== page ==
Bougainville Peace Agreement
(08-30-2001)
Posted by USIP Library on: April 9 2002
Source Name: Text e-mailed from the Adviser to the Papua New Guinea Government on the Bougainville Peace Process
Date e-mailed: October 31 2001

Lincoln Agreement on Peace, Security and Development on Bougainville
(01-23-1998)
Posted by USIP Library on: April 11 2002
Source Name: Australian Department of Foreign Affairs and Trade web site
Source URL: www.dfat.gov.au/geo/png/bougainville/png_lincoln.html
Date digitized: January 23 2002

The Burnham Decision
(07-18-2002)
Posted by USIP Library on: April 9 2002
Source Name: Australian Department of Foreign Affairs and Trade web site
Source URL: www.dfat.gov.au/geo/png/bougainville/png_burn_dec.html
Date digitized: April 9 2002

Related Publications

New U.S. Plan is an Opportunity to Deepen Engagement with Papua New Guinea

New U.S. Plan is an Opportunity to Deepen Engagement with Papua New Guinea

Tuesday, April 5, 2022

By: Brian Harding;  Nicole Cochran

In terms of geographical size and population, Papua New Guinea (PNG) is by far the biggest country among the Pacific Islands, a region increasingly central to U.S. strategic interests. Along with neighboring Solomon Islands, PNG is at the center of a growing geopolitical contest involving the United States and its allies and China. PNG has also long been wracked by domestic instability, which has depressed equitable economic growth and limited the country’s ability to play its natural role as regional leader and a bridge between the Pacific Islands region and East Asia. Despite PNG’s potential importance, the United States has a light political footprint in the country, particularly when compared to Australia, making PNG’s designation as a focus country under the Global Fragility Action (GFA) an opportunity to dramatically scale up engagement.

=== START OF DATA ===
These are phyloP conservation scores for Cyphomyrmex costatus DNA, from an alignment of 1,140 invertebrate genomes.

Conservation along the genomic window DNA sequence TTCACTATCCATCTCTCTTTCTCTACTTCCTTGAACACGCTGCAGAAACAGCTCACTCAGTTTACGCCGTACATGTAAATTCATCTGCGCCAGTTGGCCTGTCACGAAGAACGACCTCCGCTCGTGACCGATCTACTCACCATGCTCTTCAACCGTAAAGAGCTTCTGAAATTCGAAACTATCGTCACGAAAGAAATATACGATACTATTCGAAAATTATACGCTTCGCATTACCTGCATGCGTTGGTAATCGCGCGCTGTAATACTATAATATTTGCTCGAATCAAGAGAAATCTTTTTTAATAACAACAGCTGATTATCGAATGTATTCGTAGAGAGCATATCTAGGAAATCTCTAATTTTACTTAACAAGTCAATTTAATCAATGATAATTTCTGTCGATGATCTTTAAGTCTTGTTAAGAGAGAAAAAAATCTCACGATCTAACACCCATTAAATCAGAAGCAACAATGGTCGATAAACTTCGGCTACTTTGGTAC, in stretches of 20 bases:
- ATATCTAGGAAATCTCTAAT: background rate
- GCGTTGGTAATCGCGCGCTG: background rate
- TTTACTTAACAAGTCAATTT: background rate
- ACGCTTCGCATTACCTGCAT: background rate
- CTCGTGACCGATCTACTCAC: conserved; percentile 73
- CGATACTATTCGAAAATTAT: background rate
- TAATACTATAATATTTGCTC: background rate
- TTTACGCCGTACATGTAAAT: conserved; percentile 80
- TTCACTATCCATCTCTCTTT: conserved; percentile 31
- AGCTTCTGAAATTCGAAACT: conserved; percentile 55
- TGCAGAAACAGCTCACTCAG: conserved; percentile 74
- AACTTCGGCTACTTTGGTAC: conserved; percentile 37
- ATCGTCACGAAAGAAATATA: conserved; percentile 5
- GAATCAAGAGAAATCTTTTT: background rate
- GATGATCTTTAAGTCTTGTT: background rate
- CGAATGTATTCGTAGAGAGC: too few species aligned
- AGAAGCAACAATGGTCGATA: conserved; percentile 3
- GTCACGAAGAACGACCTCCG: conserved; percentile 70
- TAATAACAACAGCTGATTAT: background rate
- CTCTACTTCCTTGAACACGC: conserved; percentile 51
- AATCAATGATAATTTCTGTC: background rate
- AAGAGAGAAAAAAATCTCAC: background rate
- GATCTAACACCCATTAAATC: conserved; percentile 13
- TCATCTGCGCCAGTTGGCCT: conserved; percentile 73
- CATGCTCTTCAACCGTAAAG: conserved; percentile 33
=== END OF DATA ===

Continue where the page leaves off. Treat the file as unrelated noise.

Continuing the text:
Type: Analysis and Commentary

Fragility & Resilience

Negotiating Peace and Confronting Corruption

Negotiating Peace and Confronting Corruption

Wednesday, June 1, 2011

By: Bertram I. Spector

In Negotiating Peace and Confronting Corruption, Bertram Spector argues that the peace negotiation table is the best place to lay the groundwork for good governance.

Type: Book

Light Intervention

Light Intervention

Monday, November 1, 2010

By: Anthony Regan

Regan examines the ideal conditions for light international intervention and analyzes the remarkably successful Bougainville peace process, which ended the apparently intractable, violent, and deeply divisive separatist conflict that for much of the period from 1988 to 1997 destabilized both Papua New Guinea and the wider Pacific islands region.

Type: Book

Mediation, Negotiation & Dialogue

View All Publications